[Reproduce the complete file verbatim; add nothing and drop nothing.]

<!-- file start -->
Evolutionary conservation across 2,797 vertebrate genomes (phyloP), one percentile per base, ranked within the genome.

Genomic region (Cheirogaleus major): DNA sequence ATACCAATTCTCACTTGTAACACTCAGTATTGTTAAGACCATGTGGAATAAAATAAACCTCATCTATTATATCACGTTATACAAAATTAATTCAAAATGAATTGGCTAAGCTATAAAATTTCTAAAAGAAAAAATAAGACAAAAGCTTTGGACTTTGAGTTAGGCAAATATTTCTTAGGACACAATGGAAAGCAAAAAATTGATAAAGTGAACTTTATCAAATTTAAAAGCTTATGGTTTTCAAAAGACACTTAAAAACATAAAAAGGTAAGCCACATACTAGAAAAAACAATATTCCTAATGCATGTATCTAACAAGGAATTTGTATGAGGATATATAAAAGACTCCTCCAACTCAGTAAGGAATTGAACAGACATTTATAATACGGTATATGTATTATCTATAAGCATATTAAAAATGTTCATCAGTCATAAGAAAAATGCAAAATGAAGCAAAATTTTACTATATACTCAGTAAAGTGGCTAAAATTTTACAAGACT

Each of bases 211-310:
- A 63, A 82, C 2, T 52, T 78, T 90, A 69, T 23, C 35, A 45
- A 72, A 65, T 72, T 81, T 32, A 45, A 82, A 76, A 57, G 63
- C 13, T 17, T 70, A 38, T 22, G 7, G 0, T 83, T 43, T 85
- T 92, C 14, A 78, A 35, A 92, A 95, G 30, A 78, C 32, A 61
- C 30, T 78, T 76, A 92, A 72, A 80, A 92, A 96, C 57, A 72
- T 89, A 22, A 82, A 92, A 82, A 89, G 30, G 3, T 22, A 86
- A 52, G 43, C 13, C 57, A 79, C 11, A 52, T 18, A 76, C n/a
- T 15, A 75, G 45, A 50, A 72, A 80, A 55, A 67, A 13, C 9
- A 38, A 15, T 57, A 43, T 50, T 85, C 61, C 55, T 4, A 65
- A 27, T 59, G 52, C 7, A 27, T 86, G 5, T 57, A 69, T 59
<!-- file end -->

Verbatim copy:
Evolutionary conservation across 2,797 vertebrate genomes (phyloP), one percentile per base, ranked within the genome.

Genomic region (Cheirogaleus major): DNA sequence ATACCAATTCTCACTTGTAACACTCAGTATTGTTAAGACCATGTGGAATAAAATAAACCTCATCTATTATATCACGTTATACAAAATTAATTCAAAATGAATTGGCTAAGCTATAAAATTTCTAAAAGAAAAAATAAGACAAAAGCTTTGGACTTTGAGTTAGGCAAATATTTCTTAGGACACAATGGAAAGCAAAAAATTGATAAAGTGAACTTTATCAAATTTAAAAGCTTATGGTTTTCAAAAGACACTTAAAAACATAAAAAGGTAAGCCACATACTAGAAAAAACAATATTCCTAATGCATGTATCTAACAAGGAATTTGTATGAGGATATATAAAAGACTCCTCCAACTCAGTAAGGAATTGAACAGACATTTATAATACGGTATATGTATTATCTATAAGCATATTAAAAATGTTCATCAGTCATAAGAAAAATGCAAAATGAAGCAAAATTTTACTATATACTCAGTAAAGTGGCTAAAATTTTACAAGACT

Each of bases 211-310:
- A 63, A 82, C 2, T 52, T 78, T 90, A 69, T 23, C 35, A 45
- A 72, A 65, T 72, T 81, T 32, A 45, A 82, A 76, A 57, G 63
- C 13, T 17, T 70, A 38, T 22, G 7, G 0, T 83, T 43, T 85
- T 92, C 14, A 78, A 35, A 92, A 95, G 30, A 78, C 32, A 61
- C 30, T 78, T 76, A 92, A 72, A 80, A 92, A 96, C 57, A 72
- T 89, A 22, A 82, A 92, A 82, A 89, G 30, G 3, T 22, A 86
- A 52, G 43, C 13, C 57, A 79, C 11, A 52, T 18, A 76, C n/a
- T 15, A 75, G 45, A 50, A 72, A 80, A 55, A 67, A 13, C 9
- A 38, A 15, T 57, A 43, T 50, T 85, C 61, C 55, T 4, A 65
- A 27, T 59, G 52, C 7, A 27, T 86, G 5, T 57, A 69, T 59